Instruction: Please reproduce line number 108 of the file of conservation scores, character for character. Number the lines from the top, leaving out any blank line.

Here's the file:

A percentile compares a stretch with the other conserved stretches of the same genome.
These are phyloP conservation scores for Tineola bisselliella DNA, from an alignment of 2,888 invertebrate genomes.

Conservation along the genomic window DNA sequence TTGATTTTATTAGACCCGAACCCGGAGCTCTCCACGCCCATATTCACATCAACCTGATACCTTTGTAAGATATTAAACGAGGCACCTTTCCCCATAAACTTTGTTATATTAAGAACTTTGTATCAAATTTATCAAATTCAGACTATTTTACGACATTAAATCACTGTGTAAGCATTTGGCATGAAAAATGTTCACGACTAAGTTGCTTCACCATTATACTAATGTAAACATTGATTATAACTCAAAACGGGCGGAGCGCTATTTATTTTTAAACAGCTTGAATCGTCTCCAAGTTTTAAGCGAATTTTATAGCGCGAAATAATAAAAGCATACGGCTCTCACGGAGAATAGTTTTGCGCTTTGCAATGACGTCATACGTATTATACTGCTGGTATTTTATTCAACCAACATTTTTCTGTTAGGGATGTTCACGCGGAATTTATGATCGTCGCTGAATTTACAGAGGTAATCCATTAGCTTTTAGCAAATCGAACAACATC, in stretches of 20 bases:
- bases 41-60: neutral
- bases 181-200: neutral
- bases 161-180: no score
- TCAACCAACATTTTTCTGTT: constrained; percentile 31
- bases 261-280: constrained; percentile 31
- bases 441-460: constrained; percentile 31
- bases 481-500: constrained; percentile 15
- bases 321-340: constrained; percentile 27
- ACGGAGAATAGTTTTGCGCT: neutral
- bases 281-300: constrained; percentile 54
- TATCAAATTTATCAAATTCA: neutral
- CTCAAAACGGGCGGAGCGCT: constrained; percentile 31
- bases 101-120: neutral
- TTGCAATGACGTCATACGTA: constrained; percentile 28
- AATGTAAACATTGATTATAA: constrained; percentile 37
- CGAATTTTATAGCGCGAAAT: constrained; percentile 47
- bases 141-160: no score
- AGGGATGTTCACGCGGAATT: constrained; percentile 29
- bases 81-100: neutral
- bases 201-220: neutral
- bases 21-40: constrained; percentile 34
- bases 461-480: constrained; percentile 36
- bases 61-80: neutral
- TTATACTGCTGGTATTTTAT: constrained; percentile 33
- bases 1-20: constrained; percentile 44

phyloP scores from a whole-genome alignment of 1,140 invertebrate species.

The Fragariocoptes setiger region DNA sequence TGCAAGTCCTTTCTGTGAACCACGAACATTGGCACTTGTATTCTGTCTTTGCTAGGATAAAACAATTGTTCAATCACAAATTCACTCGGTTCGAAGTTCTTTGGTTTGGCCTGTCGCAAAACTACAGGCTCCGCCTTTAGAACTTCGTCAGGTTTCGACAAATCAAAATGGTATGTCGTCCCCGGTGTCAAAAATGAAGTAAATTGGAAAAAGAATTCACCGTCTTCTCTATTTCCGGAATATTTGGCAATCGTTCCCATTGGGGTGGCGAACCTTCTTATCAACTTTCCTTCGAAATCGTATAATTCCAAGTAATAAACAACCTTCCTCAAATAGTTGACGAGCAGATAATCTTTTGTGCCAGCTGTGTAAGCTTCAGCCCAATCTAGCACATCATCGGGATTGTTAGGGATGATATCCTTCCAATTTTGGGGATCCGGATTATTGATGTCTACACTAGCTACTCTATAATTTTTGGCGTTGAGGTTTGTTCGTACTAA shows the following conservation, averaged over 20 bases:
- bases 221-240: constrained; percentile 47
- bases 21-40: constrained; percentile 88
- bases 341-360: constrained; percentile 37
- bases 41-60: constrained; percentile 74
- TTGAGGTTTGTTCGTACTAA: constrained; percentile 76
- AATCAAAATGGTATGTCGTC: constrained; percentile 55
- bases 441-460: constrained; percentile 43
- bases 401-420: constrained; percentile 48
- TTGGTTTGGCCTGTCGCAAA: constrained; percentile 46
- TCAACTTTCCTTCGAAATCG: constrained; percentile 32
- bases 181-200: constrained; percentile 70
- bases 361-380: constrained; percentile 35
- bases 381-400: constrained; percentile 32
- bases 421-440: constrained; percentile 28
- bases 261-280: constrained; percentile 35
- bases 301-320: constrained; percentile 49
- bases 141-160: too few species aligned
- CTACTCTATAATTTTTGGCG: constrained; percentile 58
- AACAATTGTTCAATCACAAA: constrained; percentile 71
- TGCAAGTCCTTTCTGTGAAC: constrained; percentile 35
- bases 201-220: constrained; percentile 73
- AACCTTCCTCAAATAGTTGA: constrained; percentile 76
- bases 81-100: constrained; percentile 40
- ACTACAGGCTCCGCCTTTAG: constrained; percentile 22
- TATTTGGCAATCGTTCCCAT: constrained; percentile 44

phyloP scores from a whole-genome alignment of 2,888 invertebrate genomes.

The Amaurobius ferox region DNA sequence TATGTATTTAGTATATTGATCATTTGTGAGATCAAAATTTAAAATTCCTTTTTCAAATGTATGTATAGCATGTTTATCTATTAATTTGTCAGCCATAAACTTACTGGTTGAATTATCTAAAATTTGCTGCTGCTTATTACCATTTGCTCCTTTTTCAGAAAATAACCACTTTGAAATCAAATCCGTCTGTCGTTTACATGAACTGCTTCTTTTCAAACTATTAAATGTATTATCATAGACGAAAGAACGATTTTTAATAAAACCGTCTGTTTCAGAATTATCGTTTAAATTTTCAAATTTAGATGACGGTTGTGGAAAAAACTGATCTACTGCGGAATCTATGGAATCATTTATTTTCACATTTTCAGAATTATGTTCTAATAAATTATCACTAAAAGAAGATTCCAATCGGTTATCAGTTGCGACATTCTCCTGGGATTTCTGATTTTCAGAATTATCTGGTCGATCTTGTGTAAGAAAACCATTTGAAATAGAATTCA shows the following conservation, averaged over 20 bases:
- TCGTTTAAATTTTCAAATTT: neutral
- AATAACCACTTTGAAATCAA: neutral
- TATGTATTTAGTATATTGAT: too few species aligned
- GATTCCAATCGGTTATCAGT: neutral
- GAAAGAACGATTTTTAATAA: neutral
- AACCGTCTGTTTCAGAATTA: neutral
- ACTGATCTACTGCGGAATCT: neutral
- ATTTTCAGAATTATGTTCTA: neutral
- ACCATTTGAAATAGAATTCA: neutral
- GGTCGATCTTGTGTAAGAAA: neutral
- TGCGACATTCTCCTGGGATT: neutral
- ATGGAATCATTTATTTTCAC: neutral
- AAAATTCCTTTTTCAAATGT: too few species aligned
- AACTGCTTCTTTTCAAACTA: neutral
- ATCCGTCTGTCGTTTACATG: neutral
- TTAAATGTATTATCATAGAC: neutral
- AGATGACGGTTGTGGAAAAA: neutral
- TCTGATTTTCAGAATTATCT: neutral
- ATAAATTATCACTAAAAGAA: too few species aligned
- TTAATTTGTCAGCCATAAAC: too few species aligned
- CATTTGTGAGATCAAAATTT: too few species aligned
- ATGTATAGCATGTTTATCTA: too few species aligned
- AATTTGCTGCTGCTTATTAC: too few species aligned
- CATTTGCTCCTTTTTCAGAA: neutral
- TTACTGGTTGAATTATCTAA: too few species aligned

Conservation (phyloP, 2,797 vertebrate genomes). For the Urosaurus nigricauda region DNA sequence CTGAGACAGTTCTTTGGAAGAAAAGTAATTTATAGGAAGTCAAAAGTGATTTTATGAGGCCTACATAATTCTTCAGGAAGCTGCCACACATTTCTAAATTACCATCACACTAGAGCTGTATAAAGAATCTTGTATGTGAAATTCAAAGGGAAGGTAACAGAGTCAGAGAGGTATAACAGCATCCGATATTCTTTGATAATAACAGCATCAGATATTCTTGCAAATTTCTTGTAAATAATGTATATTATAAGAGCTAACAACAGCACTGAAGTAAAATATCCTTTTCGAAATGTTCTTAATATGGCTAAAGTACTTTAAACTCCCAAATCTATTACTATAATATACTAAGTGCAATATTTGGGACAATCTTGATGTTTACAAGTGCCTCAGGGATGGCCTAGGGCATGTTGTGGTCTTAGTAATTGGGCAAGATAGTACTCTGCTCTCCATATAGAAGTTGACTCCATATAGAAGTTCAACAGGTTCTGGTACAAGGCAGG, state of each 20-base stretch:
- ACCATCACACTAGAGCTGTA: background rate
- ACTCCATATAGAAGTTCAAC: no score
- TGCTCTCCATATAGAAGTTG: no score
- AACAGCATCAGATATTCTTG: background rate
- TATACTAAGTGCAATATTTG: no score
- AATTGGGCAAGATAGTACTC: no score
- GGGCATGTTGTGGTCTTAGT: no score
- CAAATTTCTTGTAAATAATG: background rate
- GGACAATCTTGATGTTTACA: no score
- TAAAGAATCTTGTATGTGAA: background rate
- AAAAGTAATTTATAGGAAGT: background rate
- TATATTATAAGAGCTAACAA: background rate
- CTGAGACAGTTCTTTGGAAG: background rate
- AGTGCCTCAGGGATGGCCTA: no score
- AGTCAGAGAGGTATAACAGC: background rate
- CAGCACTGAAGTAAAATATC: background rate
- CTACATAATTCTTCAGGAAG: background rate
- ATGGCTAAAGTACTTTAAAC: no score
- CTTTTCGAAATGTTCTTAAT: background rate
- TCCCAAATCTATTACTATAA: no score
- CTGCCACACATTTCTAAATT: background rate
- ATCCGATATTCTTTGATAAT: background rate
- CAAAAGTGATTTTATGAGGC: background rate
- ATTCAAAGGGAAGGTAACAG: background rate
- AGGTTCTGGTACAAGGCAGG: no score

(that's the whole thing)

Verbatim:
- AGGTTCTGGTACAAGGCAGG: no score